Recovery brings into focus efforts of local search and rescue

By Tyler Allen EBS Managing Editor

BIG SKY – The news of the country’s first avalanche fatality of the season, in Big Sky’s backyard, sent shockwaves around the world.

A slide on Imp Peak in the southern Madison Range, on Saturday, Oct. 7, claimed the life of 23-year-old Inge Perkins of Bozeman. Her boyfriend Hayden Kennedy, 27, was also caught and partially buried.

Inge Perkins and Hayden Kennedy on the summit of Ross Peak
in the Bridger Mountains in September. PHOTO COURTESY OF THE KENNEDY FAMILY

According to a statement released by the Kennedy family, “Hayden survived the avalanche but not the unbearable loss of his partner in life. He chose to end his life.” Kennedy, from Carbondale, Colorado, was considered one of the preeminent American alpinists and had recently moved to Bozeman to work on his EMT certification.

News of the elite athletes’ deaths swept social media beginning Monday night, and by Wednesday morning feature stories appeared on national media outlets including Adventure Journal, Outside, Powder and Climbing, where Hayden’s father Michael Kennedy served for decades as editor-in-chief.

Hayden Kennedy was an accomplished rock climber before he took his talent to the world’s high peaks, completing astonishing ascents from Patagonia to the Himalayas. Perkins was an avid climber and skier, and had been building her own impressive resume in the mountains before her death.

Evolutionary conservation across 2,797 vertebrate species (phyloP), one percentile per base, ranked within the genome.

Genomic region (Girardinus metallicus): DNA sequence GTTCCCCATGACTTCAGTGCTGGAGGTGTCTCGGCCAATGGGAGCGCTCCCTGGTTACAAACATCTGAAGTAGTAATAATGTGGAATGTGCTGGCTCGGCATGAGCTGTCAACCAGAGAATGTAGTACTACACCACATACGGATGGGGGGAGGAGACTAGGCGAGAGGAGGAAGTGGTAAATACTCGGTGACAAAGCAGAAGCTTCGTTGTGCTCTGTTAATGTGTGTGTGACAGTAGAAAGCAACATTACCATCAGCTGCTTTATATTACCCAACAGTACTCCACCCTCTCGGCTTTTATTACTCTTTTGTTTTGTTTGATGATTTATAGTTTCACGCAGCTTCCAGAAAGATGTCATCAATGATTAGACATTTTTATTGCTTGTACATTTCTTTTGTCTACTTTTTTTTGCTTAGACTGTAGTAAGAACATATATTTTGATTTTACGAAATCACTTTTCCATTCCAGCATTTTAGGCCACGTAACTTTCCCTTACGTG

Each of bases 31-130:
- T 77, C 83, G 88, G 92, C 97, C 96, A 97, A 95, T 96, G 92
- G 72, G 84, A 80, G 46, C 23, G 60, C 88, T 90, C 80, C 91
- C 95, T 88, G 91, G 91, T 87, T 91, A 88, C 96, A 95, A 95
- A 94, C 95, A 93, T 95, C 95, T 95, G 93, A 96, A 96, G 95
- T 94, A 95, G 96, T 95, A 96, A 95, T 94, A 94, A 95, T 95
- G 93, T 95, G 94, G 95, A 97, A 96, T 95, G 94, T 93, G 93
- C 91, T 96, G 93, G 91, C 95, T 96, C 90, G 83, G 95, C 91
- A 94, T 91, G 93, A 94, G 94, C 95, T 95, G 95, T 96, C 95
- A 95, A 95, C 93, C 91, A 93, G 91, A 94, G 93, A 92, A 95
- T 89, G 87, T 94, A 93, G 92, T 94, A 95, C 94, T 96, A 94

Gallatin National Forest Avalanche Center forecasters Doug Chabot and Alex Marienthal conducted the investigation Monday, and released a statement Tuesday describing the incident:

On Saturday, Kennedy and Perkins hiked 6 miles from the Upper Taylor Fork trailhead to Imp Peak. Near the bottom of the mountain’s north couloir, around 10,000 feet, they triggered an avalanche while ascending on skis with skins.

The avalanche was 1 to 2 feet deep at the crown, approximately 150 feet wide, and 300 feet long. The slope where the avalanche released was 38 to 45 degrees with a north-northeast aspect.

This area had received approximately 1 foot of snow since Oct. 1, which collected on top of 3 to 4 feet of dense snow that had fallen since Sept. 15. The avalanche was a hard slab of wind-drifted snow that collapsed on a layer of soft old snow underneath, and slid on the old snow from late September.

According to Chabot, Perkins had an avalanche transceiver with her, but it was in her backpack and turned off at the time of the accident.

Chabot said they’ll never know why she wasn’t wearing her beacon. “Our only hope is wearing it,” Chabot said, referencing survival odds in an avalanche. “It wasn’t an enormous avalanche, but it was deep enough to bury someone, and being a hard slab it’s that much more deadly.”

This was the second-earliest avalanche fatality in the U.S. since 1970, according to information provided to Chabot from Dale Atkins, one of the world’s foremost avalanche experts. Atkins spent nearly two decades as the lead forecaster of the Colorado Avalanche Information Center.

Before this accident, the earliest avalanche fatality in the GNFAC forecasting region of southwest Montana was Oct. 30, 2004, when a climber was partially buried and killed on Sphinx Mountain, also in the southern Madison Range. Aside from that incident, the earliest fatality in southwest Montana was around Thanksgiving, according to Chabot.

The Recovery